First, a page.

and I and I think that’s so important to be able to do that. And that brings me to a great meme that I saw on Facebook the other day that was in one of my freelance groups. And I just want to read this really quickly. Because it’s, it’s how to politely say, Sorry, I’m not doing that for free, because we’re going to spend a lot of time talking about why you should do some things for free. So but let’s start with how do you politely say, No, I’m not doing that for free. And in the meme, it says, one way you can do that is thanks so much for considering me please see here a link for the services and the price packages that I offer. Let me know if you have any questions. I mean, pretty straightforward. Right. The next one is this sounds like a great opportunity. Thank you for thinking of me, are you able to confirm this is a paid opportunity? So if you’re not sure, you know, since we’re friends, and then ask that question number three is, I appreciate you thinking of me for this opportunity. Unfortunately, I’m unable to take on any unpaid projects at the moment. But I’ll circle back if that changes. It’s a really nice way to tell people yeah, I’m not really in the present mind to be able to take something for free. And then the fourth one that was in the meme is thanks for reaching out, I typically charge a flat fee for this kind of advice. So I’m unable to answer this via in this example, DMS, but I’ll drop a link below where you can book a consultation with me and then your consultation should be charged. So those are some really nice ways to just simply say, I’m not going to do this. And Cara and I in our show prep. I’ll I’ll give you one more. That’s my own. She asked me how do you say when that’s your friend over lunch? And you head down the path of answering maybe a question that they’ve asked, and now you’re in it, and they start asking a whole lot more? How do you start to shift that conversation into something that you could get paid for?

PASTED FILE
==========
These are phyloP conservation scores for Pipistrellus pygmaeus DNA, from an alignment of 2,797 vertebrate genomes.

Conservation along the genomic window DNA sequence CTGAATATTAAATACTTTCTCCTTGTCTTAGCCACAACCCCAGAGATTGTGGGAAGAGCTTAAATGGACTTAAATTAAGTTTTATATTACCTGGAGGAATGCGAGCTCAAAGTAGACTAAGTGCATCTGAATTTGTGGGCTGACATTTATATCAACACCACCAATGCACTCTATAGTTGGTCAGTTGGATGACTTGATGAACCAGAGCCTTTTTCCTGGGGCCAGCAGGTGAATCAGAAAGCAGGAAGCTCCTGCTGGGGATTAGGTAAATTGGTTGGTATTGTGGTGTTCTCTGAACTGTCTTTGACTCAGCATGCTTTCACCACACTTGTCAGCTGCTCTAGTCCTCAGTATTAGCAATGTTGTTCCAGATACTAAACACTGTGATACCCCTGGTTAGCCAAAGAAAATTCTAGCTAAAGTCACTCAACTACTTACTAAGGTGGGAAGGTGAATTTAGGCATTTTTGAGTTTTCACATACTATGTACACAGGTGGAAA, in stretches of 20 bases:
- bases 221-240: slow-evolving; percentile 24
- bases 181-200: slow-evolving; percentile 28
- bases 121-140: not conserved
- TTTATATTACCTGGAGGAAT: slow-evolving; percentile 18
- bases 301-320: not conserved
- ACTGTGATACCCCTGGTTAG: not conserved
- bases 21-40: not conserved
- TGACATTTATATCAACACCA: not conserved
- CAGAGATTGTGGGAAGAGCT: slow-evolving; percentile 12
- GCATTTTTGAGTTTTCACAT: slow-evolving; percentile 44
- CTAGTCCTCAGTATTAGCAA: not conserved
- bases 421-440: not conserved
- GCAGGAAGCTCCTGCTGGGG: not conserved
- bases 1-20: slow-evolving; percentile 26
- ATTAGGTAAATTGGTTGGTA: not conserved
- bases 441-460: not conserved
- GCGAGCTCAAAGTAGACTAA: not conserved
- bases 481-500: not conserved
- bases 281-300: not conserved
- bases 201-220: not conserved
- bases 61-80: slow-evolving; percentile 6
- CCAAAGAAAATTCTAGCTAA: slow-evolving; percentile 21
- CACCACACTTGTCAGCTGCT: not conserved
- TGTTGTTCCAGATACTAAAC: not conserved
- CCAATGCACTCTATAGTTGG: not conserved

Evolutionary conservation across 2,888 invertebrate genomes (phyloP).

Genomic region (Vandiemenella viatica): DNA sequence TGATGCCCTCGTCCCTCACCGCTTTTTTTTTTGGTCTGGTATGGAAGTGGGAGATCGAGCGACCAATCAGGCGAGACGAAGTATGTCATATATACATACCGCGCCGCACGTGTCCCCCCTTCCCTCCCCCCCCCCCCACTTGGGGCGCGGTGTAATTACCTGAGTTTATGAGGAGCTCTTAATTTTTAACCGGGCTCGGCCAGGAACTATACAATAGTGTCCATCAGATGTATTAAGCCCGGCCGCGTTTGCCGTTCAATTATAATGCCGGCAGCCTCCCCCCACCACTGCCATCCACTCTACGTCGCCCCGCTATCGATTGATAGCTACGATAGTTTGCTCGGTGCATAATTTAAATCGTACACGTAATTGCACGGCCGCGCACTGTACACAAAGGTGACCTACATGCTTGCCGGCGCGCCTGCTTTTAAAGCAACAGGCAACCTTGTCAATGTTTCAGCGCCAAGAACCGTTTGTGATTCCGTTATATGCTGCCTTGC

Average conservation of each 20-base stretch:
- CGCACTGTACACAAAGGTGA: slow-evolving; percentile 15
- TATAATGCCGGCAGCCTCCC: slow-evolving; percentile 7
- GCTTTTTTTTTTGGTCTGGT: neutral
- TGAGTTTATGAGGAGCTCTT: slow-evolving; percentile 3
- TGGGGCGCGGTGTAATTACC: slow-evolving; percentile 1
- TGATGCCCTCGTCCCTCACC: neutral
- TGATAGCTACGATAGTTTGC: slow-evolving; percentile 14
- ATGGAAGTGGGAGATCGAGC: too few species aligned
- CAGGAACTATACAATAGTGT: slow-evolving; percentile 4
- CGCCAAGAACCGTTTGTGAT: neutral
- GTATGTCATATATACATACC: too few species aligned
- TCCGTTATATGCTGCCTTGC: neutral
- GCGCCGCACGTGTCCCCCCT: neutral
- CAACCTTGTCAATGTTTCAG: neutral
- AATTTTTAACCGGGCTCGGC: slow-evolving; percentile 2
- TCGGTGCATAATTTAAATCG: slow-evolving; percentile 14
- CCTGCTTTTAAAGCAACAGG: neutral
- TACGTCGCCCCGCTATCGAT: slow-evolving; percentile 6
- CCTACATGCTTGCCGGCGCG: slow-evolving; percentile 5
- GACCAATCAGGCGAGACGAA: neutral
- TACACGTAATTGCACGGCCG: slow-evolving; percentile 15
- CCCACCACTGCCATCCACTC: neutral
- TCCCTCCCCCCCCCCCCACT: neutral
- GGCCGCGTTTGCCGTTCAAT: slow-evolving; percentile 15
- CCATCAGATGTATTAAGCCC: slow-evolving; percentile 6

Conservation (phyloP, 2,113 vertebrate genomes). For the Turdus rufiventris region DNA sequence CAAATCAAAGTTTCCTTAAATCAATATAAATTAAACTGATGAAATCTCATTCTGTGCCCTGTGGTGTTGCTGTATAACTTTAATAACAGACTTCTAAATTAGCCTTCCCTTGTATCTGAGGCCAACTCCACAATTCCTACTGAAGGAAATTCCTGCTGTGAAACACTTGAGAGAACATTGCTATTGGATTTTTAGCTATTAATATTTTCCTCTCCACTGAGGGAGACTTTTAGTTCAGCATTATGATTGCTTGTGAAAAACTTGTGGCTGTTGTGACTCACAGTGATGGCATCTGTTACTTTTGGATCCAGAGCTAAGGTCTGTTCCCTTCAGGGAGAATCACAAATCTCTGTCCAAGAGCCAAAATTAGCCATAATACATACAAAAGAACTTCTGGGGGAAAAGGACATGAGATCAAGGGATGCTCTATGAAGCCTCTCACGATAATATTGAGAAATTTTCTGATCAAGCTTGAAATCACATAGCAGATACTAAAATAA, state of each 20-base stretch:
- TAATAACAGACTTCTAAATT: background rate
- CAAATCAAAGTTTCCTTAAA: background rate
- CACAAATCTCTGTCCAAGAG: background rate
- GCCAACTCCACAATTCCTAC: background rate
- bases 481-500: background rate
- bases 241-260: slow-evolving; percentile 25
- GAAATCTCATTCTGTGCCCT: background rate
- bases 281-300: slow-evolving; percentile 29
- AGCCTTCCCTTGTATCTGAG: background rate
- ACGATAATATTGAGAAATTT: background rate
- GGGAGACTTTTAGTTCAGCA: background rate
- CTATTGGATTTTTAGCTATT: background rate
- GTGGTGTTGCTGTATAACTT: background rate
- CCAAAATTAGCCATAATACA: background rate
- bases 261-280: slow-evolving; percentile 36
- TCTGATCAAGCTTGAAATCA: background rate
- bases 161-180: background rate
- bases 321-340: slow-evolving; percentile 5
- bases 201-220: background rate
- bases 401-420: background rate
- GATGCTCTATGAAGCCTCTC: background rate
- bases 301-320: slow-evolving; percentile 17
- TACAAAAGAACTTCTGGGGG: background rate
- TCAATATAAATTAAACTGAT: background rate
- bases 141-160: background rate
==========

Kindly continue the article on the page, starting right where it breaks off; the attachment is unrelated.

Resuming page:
Cara Taylor Swift 8:31
Right? Because you’ve opened the box? You’ve opened Pandora’s box, as you said,
Cara Taylor Swift 8:35
Yeah, right. you’ve answered the question. And then the questions keep coming. And at some point, it starts to really broach territory that you typically would be paid for. Yep. So I just wanted to hear how you typically handle that.